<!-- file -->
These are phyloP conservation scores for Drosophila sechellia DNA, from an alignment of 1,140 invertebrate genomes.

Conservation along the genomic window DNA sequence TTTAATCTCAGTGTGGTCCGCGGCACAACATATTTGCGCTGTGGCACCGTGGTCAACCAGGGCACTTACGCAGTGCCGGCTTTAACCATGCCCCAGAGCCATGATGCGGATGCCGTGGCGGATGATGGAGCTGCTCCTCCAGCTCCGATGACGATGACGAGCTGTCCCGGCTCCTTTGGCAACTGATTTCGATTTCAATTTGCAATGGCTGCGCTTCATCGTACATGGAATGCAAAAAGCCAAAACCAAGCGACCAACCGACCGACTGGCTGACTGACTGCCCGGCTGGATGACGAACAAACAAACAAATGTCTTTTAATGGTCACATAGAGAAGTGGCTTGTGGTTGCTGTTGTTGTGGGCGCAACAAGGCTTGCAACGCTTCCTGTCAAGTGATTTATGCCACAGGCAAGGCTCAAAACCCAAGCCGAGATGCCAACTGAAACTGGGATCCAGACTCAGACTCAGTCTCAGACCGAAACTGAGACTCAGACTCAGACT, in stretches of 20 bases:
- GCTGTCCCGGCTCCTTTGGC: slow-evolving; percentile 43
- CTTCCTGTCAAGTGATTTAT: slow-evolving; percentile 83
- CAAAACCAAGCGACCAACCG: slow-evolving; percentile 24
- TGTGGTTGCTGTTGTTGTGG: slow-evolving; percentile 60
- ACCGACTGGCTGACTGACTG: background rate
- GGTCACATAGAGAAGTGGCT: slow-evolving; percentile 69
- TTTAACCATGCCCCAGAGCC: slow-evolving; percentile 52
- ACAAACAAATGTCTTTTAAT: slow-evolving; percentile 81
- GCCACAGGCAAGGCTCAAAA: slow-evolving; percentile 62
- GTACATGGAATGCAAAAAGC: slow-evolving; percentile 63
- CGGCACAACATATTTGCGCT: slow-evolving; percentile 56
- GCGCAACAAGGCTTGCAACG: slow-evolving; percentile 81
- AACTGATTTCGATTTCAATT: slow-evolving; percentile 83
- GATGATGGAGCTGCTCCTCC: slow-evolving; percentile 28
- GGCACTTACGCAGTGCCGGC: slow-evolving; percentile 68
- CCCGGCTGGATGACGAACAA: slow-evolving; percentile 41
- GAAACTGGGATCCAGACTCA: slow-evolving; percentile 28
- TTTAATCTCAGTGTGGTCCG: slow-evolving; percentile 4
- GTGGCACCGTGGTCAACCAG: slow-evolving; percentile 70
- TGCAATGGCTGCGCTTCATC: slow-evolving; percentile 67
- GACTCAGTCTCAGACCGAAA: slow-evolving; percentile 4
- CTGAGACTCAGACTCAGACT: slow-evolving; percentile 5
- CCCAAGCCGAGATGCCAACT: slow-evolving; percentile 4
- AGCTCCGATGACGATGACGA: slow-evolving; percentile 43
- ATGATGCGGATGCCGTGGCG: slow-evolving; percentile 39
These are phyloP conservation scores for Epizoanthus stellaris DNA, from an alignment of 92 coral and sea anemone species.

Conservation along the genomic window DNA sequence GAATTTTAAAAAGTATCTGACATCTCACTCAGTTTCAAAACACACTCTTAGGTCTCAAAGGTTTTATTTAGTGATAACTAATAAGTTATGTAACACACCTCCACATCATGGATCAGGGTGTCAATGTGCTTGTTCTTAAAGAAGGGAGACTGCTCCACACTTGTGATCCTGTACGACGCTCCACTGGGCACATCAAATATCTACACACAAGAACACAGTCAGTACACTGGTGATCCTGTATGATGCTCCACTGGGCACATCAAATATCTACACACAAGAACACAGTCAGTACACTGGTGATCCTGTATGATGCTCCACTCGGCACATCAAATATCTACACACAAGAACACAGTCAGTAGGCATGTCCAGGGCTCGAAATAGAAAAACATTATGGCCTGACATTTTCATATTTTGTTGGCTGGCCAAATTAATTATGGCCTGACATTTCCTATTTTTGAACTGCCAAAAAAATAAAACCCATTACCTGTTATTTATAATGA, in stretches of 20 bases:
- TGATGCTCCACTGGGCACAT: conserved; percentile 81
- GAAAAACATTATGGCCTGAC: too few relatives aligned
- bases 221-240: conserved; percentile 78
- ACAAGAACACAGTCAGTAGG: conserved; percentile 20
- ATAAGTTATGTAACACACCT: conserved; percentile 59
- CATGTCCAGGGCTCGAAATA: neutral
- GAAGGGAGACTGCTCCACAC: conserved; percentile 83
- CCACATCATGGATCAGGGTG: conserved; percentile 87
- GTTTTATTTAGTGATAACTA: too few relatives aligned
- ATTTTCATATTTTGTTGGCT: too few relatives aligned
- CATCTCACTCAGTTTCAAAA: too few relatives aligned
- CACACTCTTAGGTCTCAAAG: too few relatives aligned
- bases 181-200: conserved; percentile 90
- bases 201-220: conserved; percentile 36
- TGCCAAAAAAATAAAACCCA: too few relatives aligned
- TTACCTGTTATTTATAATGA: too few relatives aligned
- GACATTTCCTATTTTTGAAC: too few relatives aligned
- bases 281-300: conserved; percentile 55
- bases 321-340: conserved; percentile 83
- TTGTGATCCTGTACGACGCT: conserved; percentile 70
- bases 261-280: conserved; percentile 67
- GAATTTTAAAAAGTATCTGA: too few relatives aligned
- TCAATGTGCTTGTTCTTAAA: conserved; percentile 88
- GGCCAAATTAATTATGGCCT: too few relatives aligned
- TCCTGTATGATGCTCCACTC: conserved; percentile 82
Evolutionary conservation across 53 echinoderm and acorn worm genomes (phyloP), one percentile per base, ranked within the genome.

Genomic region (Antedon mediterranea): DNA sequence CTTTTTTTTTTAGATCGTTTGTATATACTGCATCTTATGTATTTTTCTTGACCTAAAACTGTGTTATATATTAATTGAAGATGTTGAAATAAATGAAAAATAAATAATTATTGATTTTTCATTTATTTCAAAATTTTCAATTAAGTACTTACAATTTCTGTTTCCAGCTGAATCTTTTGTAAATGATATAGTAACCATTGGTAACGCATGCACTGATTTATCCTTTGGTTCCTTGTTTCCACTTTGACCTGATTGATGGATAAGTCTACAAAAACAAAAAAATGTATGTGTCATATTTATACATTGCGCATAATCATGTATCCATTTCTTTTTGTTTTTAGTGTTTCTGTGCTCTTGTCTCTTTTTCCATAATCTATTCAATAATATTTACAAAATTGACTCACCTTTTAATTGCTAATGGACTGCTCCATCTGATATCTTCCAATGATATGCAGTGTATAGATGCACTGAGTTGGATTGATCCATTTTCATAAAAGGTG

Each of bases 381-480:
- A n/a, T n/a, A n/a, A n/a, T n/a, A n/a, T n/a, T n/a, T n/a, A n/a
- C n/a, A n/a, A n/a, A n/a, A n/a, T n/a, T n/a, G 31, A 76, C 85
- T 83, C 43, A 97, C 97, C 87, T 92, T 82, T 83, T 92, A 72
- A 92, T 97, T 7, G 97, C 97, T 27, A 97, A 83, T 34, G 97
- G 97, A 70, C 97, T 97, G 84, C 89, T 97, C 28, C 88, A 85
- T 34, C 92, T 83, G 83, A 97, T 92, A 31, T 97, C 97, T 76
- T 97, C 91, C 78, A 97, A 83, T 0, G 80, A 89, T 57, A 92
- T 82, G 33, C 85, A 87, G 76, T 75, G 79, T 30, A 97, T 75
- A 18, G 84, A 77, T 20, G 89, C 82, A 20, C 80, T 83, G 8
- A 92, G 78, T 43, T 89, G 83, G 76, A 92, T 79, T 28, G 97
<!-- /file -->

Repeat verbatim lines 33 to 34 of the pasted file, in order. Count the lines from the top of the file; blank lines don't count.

- ACAAGAACACAGTCAGTAGG: conserved; percentile 20
- ATAAGTTATGTAACACACCT: conserved; percentile 59